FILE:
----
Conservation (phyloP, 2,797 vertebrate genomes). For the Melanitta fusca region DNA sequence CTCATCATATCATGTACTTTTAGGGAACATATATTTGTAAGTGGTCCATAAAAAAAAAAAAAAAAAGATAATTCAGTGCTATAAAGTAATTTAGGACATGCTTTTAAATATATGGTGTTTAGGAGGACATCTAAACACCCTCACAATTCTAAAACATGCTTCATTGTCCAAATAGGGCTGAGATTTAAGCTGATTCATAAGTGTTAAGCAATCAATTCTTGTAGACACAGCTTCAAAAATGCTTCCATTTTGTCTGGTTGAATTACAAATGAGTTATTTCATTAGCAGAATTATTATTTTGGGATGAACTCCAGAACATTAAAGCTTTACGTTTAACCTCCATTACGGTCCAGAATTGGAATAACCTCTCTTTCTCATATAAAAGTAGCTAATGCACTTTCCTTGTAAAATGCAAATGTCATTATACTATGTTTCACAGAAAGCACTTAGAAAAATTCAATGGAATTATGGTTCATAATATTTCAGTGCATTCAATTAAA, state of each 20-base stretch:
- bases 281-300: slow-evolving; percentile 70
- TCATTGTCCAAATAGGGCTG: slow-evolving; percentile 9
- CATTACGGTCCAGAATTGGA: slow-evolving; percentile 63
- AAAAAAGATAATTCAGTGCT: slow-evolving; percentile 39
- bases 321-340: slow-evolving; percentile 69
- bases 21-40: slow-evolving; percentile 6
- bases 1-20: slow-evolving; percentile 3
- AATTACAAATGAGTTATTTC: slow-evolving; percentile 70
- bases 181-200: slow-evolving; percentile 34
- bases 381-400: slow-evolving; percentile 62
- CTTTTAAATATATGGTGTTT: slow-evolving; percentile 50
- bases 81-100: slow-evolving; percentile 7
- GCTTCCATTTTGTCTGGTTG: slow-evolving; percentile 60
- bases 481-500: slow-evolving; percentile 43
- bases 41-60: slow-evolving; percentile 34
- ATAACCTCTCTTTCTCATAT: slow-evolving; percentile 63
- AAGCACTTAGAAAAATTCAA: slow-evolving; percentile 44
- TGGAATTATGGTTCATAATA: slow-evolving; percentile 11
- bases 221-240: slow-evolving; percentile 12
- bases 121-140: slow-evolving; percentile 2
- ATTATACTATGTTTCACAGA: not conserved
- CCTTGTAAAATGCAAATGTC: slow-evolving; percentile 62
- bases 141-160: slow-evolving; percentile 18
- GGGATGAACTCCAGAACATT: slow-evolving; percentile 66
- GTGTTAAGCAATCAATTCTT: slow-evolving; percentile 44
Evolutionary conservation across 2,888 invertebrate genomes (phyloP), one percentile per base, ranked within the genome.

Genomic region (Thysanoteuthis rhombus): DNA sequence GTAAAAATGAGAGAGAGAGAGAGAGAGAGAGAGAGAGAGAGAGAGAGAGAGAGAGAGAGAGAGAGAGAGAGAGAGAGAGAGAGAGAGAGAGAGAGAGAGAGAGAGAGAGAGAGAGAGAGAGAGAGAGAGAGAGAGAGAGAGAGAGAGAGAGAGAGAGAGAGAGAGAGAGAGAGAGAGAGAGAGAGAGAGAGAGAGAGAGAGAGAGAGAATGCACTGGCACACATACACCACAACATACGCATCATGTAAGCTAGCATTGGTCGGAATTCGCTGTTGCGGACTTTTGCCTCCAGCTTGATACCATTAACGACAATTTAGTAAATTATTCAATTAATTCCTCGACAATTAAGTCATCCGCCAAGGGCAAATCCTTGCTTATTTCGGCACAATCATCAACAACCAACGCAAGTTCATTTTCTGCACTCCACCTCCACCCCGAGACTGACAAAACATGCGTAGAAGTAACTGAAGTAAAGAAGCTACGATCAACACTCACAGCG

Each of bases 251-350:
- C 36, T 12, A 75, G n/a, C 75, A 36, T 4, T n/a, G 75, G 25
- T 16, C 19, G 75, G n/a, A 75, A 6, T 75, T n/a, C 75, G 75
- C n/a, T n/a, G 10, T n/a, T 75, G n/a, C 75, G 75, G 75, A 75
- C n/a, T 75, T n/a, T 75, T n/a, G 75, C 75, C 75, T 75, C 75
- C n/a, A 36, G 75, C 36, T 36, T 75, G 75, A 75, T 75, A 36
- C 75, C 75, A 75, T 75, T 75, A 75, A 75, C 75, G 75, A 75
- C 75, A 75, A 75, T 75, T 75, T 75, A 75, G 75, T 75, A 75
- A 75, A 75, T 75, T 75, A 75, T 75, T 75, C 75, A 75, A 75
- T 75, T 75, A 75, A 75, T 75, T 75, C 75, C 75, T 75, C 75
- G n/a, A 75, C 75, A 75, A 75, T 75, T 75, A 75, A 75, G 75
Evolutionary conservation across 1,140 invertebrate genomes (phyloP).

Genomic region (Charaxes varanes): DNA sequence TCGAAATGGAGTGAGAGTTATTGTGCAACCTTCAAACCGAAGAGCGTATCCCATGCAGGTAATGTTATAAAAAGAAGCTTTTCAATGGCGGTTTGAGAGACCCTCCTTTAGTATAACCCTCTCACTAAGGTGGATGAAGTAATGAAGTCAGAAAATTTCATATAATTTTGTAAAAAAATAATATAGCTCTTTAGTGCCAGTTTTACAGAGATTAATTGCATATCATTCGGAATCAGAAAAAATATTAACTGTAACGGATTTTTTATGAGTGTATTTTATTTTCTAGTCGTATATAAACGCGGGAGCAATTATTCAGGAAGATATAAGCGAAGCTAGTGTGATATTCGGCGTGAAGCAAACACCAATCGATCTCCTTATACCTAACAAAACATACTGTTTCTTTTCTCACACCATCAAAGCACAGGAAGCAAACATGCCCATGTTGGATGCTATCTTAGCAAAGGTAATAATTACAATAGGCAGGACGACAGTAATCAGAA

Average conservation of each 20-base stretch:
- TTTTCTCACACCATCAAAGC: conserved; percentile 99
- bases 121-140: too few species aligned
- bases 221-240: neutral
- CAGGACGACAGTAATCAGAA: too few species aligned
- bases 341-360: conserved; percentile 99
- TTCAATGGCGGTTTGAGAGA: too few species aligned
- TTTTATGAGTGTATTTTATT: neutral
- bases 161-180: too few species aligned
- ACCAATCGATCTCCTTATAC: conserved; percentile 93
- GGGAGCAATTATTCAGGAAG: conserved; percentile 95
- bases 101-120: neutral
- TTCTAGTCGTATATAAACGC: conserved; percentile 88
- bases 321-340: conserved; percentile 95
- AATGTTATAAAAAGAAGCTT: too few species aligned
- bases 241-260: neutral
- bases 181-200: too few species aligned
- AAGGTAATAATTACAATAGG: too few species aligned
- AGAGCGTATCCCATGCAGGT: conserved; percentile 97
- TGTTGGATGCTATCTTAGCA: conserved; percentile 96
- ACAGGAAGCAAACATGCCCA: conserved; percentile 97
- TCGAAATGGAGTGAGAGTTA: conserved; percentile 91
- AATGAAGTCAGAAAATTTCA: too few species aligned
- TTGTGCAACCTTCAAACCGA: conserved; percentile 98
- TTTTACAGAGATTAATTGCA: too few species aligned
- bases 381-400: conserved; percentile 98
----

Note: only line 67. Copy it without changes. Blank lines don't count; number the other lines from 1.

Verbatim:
- bases 381-400: conserved; percentile 98